What Car? says...
To many, the Peugeot Partner is the same as the Citroën Berlingo and the Vauxhall Combo Cargo. They’re built in the same factory in Spain and are broadly similar in their specification, if not their looks.
However, in any joint venture such as this, there is always a more dominant partner, one that gets its way a little more than the others or has a few more special features. The Peugeot Partner is definitely that van among this trio.
All three vans get the same engine options, with either a 1.2-litre Puretech petrol or 1.5-litre BlueHDi Euro 6 diesel engine, and each has its own front end styling. However, it’s only the Citroën and the Vauxhall that share an interior. That’s because the Peugeot Partner has its very own i-Cockpit, a design adapted from Peugeot's passenger cars and one that sets the Partner apart from its siblings.
Buyers have the option of S or Professional trim levels, as well as Grip and Asphalt specialist versions.
The Partner is available in two sizes – standard and long – but can also be specified as a crew cab that can transport up to four passengers. Manual gearboxes are fitted as standard, but there is an option of an eight-speed automatic.
Sales of the Partner as a van have traditionally been higher than those of the Berlingo, but it also competes against the immensely successful Ford Transit Connect, as well as the popular VW Caddy and Renault Kangoo.
In this review, we'll examine what makes the Peugeot Partner worthy of consideration, and we've also revealed what we think are the best small vans to buy right now.
And don't forget, if you're interested in leasing a new van, you can find the cheapest deals at What Car? Leasing.
Performance & drive
What it’s like to drive, and how quiet it is
The Peugeot Partner's 1.5 BlueHDi diesel engine which is likely to be the starting point for most buyers is found across Peugeot's passenger car range, and is available in 74bhp, 99bhp and 128bhp forms; we’d steer you towards the mid-range option, which Peugeot predicts will be the most popular choice. It has a decent mix of impressive fuel consumption and torque that will work well in both city driving and on the motorway.
If your usage will lean towards more long-distance driving, however, consider the 128bhp diesel option for the simple reason that it gets a standard six-speed manual gearbox, rather than the five-speed ’box that comes with the lesser engines, helping to improve fuel economy. If an automatic gearbox is your preference, the most powerful engine is also available with an eight-speed automatic gearbox option that is well matched to the Partner.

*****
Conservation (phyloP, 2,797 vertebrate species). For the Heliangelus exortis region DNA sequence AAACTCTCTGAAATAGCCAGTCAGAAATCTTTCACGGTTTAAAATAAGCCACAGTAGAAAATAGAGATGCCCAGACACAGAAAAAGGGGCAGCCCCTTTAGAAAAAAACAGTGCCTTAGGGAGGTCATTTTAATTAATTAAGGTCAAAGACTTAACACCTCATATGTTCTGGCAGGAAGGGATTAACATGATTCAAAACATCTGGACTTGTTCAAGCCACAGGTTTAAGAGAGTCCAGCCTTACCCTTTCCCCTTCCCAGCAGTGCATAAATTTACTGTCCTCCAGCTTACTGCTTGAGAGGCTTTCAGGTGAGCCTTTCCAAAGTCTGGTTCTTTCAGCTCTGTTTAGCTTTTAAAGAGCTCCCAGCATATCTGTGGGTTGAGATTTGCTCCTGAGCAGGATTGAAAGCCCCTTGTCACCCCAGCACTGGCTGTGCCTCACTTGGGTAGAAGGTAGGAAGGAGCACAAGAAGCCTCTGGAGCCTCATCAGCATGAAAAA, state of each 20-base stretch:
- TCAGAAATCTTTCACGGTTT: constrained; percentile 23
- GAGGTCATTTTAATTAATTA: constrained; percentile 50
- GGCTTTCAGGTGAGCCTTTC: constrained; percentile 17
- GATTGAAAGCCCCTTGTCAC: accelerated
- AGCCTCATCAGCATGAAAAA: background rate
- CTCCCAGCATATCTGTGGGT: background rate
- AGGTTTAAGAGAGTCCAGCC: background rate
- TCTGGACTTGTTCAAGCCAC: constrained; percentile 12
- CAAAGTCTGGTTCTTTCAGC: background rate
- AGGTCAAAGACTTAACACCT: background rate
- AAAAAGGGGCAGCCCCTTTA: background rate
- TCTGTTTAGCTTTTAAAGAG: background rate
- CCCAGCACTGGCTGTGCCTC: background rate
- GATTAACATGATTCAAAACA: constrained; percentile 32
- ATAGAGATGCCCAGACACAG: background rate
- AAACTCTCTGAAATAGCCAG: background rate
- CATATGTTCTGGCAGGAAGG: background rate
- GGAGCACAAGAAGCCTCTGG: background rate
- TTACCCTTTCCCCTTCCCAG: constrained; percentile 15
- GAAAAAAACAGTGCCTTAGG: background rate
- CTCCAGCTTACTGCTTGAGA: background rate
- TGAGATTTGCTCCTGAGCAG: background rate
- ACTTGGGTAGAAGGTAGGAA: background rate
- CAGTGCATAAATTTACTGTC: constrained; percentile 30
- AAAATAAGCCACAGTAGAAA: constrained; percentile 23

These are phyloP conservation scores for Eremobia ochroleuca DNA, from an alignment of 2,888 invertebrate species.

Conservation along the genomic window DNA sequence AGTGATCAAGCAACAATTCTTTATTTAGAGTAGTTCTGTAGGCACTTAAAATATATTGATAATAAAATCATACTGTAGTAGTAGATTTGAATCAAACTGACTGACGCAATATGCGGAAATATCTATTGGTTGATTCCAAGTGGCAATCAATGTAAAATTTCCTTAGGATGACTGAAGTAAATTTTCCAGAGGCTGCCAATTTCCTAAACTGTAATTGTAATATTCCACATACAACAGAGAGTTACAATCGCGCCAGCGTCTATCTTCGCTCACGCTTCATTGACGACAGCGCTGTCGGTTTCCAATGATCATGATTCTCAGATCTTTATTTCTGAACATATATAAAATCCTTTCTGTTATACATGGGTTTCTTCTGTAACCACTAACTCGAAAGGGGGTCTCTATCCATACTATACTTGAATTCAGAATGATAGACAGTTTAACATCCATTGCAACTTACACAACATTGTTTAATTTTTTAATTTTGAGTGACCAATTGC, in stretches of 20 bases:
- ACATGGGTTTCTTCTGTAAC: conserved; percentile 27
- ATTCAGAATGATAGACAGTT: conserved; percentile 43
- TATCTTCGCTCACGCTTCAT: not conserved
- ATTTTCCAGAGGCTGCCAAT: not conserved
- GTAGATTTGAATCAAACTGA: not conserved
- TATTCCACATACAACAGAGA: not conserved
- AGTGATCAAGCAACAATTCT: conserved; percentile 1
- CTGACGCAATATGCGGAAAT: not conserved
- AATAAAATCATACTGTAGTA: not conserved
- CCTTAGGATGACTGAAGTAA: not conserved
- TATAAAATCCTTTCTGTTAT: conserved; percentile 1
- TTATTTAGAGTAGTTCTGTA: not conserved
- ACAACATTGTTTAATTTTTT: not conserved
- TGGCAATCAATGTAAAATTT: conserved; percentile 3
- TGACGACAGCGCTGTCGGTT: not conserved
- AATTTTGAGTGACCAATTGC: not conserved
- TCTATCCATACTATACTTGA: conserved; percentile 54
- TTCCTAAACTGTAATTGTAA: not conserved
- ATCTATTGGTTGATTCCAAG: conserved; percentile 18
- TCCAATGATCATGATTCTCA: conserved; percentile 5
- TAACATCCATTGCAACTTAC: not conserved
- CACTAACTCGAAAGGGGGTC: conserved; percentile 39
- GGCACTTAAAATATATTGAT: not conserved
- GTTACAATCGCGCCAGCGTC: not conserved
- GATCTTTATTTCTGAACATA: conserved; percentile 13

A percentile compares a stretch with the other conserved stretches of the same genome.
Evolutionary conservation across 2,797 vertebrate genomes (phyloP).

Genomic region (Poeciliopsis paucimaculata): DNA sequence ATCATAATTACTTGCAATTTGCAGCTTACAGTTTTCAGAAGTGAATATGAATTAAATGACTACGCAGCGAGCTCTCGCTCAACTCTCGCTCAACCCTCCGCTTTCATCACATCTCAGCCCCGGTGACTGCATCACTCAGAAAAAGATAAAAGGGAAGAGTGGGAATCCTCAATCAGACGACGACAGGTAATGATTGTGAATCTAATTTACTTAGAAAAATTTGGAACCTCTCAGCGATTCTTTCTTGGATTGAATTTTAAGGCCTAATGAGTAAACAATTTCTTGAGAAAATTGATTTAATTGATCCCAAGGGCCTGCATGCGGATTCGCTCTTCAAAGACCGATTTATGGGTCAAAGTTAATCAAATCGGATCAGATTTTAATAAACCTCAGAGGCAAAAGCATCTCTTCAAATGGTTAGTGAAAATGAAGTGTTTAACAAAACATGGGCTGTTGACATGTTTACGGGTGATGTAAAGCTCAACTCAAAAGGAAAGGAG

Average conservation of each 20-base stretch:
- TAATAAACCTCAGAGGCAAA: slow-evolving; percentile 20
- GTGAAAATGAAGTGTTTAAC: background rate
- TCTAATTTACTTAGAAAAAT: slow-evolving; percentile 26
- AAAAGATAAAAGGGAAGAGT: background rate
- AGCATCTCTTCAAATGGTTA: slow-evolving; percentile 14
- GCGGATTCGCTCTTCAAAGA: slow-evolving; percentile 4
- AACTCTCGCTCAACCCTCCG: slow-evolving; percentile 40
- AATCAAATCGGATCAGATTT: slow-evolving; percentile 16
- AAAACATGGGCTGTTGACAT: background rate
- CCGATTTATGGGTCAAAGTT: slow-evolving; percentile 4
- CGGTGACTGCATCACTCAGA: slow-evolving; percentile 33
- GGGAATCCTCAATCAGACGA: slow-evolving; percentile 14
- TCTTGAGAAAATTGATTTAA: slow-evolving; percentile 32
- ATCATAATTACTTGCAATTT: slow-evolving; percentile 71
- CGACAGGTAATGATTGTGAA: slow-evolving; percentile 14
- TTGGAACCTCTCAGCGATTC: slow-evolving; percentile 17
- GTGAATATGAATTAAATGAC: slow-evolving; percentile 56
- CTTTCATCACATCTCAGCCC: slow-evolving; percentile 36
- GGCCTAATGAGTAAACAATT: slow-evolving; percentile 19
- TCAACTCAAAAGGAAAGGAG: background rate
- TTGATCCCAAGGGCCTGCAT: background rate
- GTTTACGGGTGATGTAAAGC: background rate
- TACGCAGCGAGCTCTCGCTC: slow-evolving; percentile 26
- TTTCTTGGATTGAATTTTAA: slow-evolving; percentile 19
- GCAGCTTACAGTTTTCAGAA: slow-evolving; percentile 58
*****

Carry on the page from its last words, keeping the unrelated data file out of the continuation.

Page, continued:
The 1.2-litre Puretech petrol engine which is on offer in the Partner is again the same one that's offered on Peugeot's passenger car range, and indeed is an engine we consistently recommend, so if you won't be covering enough miles to justify a diesel it's worth looking at.
The other key point about the Partner is that it is built using the same underpinnings as the Peugeot 3008 and 5008 SUVs, so it gets not only passenger car power but also passenger car attributes that make the ride and handling of this little van far better than the model it replaces. While it can’t quite match up to the Transit Connect in terms of how comfortable it is, it is certainly on a par with the Volkswagen Caddy for overall driveability. Very little noise penetrates the interior, too.
The interior layout, fit and finish
Many vans claim to focus on the driver, but few manage it as well as the Peugeot Partner. The i-Cockpit interior design might not be to everyone’s taste, but it certainly makes you feel like you're at the heart of the van. It’s a reworking of Peugeot’s passenger car interior, and it means the instrument cluster is mounted higher than in the other vans, with different dials and gauges. Another obvious difference is that the steering wheel is flattened at the top and bottom, giving the whole interior a more modern feel.
Elsewhere, the Partner's interior is well put together and spacious. Two-seat or three-seat options are available, with the centre seat on the three-seater also doubling up as a fold-down table for use as a mobile office. A new design of the collapsible front passenger seat helps improve the rear load space capacity of the Partner, too, adding half a metre of extra length thanks to a load-through bulkhead.
The interior is far more comfortable than that of the previous Partner, and the technology is infinitely more impressive. Professional models get an 8.0in touchscreen that supports Apple CarPlay and Android Auto smartphone mirroring, as well as other infotainment features, much of which are also controllable via the steering wheel-mounted controls.
Storage throughout is fairly standard for a city van, with cupholders, a ledge across the top of the A4-sized glovebox and a small area on top of the dashboard (and behind the touchscreen if you have one fitted). Door pockets suitable for a large bottle are perhaps the most useful storage space, along with the overhead shelf.
Passenger & boot space
How it copes with people and clutter
While the front half of the Peugeot Partnet is reminiscent of that of a passenger car, the rear is strictly commercial vehicle and retains the dimensions of the previous model. There are two wheelbase lengths available: standard (L1) and long (L2), the bigger of which adds 350mm to the overall length of the vehicle, making an L1 van 4403mm and an L2 van 4753mm.